Constantly moving drone cells in a network including mobile users to improve the spectral efficiency is not explored enough in the literature. In this work, the practical limitation of drones are investigated through experiments and simulations, applied in our proposed methods. Moreover, we analysed the impact of different network elements and drone hardware parameters on the achievable gain by DroneCells.

3 System Model

In this section, we define the various elements that make up the proposed DroneCells. In particular, we describe the network, traffic, channel, resource allocation, user mobility, and drone mobility models.

3.1 Network Model

Fig. 1: A 2x2 (4 cells) network model of DroneCells.

Figure 1 shows the DronceCells network architecture. We assume a grid of cells, where each cell is a square served by a single DBS. Each DBS, which may be connected to a nearby macro cell tower with a wireless backhaul link, is responsible for providing wireless communication services for the users in its cell (fronthaul). In each cell, there are mobile users associated to the DBS of that cell. The set of all drones and the set of all users are denoted by and , respectively. Apparently, and should be satisfied, where outputs the size of a set.

We consider orthogonal frequency allocation between the backhaul and the fronthaul, which means that we do not have any interference between these two links. All drones, however, use the same frequency band, thus creating the potential for inter-cell interference. It is assumed that wireless transmission from a DBS can create interference on mobile users in neighbour cells up to meter. The interference beyond meter is negligible. We further assume that each DBS is transmitting data to users using a fixed transmission power of (watt), total bandwidth (in Hz) with central carrier frequency of (Hz).

The ground distance or the two-dimensional (2D) distance between user and drone is defined by the distance between the user and the projection of the drone location onto the ground, denoted by . The euclidean distance or the three-dimensional (3D) distance between user and drone is presented by .

3.2 Traffic Model

Each user follows the traffic model recommended by 3GPP [19], which essentially dictates that a user device continuously alternates between reading time and transmission time:

  • The reading time is defined as the time interval between the end of the download of the previous data packet and the request for the next one. It follows exponential distribution with a mean of (sec).

  • The transmission time ( sec) is defined as the time interval between the request of a data packet and the end of its download. The actual transmission time depends on the packet length and the amount of resource allocated to the user.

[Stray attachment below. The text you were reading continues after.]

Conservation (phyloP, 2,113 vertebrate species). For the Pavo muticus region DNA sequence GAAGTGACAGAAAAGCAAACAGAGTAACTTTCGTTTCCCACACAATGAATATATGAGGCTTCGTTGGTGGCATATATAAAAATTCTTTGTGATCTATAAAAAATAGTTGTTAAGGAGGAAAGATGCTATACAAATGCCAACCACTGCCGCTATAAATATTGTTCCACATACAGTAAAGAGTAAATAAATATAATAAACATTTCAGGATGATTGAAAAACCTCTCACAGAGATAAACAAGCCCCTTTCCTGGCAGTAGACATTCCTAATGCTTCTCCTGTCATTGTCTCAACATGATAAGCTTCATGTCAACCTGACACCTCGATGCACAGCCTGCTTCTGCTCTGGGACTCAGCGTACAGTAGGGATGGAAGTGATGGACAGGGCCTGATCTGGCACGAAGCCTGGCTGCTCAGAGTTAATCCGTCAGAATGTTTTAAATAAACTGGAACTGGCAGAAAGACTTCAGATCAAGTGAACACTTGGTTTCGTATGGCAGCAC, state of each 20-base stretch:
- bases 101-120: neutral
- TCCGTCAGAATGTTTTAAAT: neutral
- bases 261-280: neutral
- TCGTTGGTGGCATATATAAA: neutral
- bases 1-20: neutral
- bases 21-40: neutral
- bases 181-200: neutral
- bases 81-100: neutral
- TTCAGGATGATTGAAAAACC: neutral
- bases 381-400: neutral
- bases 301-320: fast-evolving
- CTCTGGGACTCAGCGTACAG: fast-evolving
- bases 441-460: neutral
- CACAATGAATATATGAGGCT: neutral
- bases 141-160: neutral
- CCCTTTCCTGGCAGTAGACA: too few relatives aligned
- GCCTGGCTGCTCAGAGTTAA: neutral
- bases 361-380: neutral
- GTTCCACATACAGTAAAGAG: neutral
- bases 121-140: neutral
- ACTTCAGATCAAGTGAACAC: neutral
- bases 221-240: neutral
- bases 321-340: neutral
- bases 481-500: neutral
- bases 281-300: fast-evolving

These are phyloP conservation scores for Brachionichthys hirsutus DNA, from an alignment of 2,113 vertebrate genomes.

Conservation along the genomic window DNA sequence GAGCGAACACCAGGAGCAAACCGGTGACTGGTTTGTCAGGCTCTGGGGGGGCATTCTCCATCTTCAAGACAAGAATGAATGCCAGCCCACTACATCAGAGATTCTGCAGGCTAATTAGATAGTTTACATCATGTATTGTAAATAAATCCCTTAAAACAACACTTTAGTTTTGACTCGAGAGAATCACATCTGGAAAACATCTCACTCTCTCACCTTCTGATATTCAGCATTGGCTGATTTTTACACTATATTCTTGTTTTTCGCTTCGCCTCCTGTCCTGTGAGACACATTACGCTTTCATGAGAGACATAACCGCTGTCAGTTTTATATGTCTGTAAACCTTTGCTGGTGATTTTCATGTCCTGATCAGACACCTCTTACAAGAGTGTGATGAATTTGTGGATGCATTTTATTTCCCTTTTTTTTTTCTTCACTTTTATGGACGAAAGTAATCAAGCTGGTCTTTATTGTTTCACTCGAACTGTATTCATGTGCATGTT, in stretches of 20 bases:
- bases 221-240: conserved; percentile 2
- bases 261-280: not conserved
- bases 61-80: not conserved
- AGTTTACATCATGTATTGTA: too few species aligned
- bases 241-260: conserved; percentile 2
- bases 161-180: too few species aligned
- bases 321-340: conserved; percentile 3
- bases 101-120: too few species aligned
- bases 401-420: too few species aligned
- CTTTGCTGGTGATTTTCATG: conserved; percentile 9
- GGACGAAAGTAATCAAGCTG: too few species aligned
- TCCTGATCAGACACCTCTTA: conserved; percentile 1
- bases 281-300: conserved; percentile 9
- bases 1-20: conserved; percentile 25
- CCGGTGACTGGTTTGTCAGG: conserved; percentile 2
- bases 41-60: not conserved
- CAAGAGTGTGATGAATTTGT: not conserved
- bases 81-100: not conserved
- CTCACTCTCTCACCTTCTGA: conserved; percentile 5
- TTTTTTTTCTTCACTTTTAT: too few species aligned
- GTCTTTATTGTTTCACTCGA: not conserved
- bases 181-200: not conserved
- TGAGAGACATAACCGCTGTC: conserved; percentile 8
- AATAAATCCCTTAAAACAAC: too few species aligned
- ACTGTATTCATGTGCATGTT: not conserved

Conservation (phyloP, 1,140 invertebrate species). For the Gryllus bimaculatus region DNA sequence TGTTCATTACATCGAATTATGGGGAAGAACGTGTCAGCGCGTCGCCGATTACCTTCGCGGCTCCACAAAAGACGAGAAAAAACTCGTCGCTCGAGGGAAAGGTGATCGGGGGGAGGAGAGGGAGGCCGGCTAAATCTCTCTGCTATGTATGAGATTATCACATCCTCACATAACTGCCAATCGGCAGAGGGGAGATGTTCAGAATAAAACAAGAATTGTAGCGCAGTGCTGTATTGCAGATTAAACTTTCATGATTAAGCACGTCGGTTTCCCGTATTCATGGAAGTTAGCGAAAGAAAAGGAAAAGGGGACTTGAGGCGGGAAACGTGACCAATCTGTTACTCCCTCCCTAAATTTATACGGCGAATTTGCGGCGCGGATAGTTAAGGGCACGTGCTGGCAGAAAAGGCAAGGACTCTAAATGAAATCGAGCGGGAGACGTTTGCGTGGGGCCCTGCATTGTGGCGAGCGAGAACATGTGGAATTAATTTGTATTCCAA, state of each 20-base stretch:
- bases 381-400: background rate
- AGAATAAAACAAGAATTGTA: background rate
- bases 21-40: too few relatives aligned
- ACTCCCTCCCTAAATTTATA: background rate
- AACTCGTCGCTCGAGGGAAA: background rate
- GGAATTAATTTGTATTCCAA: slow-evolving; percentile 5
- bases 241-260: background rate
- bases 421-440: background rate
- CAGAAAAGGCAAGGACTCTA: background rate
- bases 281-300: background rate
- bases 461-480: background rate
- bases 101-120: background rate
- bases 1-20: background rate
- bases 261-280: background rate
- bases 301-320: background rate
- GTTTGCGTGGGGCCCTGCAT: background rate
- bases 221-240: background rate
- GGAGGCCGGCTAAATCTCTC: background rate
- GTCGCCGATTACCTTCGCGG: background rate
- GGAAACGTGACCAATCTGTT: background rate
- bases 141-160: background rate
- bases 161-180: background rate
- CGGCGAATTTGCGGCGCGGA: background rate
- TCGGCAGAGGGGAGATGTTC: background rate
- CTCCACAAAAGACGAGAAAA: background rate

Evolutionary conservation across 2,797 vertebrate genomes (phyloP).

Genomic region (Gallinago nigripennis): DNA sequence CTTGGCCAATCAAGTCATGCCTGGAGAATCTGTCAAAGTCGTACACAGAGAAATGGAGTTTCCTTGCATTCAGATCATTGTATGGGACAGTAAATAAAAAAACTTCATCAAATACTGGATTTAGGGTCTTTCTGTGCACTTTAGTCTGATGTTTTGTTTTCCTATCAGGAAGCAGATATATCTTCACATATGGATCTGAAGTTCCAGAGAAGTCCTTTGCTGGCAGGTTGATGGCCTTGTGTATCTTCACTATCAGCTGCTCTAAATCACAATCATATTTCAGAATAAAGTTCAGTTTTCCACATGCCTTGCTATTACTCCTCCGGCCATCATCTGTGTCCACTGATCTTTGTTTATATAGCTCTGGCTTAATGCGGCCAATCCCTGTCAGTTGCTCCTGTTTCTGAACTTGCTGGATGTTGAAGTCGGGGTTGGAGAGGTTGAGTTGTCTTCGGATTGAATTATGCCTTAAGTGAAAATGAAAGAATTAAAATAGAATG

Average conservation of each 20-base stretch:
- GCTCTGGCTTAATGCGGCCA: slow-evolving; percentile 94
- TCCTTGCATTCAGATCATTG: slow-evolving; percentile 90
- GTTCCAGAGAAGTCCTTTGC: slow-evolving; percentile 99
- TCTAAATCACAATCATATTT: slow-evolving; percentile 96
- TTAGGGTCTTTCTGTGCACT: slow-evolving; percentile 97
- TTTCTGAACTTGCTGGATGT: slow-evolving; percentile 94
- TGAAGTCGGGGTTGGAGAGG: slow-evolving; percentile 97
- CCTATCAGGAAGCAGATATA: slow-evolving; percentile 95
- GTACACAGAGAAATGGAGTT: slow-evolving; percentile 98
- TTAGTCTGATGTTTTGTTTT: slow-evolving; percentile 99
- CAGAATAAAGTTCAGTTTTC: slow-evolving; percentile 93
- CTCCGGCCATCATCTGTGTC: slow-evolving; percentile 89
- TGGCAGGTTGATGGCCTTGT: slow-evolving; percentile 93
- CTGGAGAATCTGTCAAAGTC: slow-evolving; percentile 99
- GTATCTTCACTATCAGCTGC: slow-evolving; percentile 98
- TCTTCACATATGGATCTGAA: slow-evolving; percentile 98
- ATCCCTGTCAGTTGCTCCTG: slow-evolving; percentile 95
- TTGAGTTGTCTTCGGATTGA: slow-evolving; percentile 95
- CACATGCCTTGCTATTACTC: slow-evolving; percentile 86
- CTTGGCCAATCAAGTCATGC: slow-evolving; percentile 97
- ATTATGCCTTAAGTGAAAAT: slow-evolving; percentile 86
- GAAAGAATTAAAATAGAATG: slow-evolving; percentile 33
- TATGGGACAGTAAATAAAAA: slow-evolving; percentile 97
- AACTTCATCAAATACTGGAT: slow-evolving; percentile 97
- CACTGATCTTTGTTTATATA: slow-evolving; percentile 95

All packets are assumed to have a fixed size of (MByte). During a transmission time , the associated user is called an active user. The set of all active users in a cell at a specific time is denoted by ().

3.3 Channel Model

The wireless channel between the DBS and the mobile user on the ground is modelled following the recently introduced probabilistic LoS model [5, 8], in which the probability of having a LoS connection between a drone and its user depends on the elevation angle () of the transmission link. According to [5], the LoS probability function is expressed as


where and are environment-dependent constants, equals to in degree, and denotes the drone height. As a result of (1), the probability of having a NLoS connection can be written as


From (1) and (2), the path loss in dB can be modeled as


where the string variable "path" takes the value of "LoS" and "NLoS" for the LoS and the NLoS cases, respectively. In addition, is the path loss at the reference distance (1 meter) and is the path loss exponent, both obtainable from field tests [20].

3.4 Resource Allocation

Each cell has a total bandwidth of Hz, which has to be shared by all active users. Time is slotted with slot lengths of sec, and the DBS updates resource allocation every sec. We consider two different resource allocation models, equal share and channel-quality-based (CQ-based) allocation. The equal share model aims to allocate resources fairly among all users, hence, in each resource allocation slot (RAS), the DBS simply divides the total bandwidth equally among all the active users. The CQ-based allocation model, on the other hand, aims to maximize the spectral efficiency of the network at the expense of fairness. At each RAS, the CQ-based model allocates the whole bandwidth to only one active user who has the highest channel quality.

3.5 Spectral Efficiency

The main motivation for the proposed constant movement of the DBSs is to improve the spectral efficiency of DroneCells. In this section, we explain how spectral efficiency of DroneCells can be calculated at any given instant of time. For defining the spectral efficiency, we first need to define the received signal power. The received signal power, (watt), of an active user associated to drone can be obtained by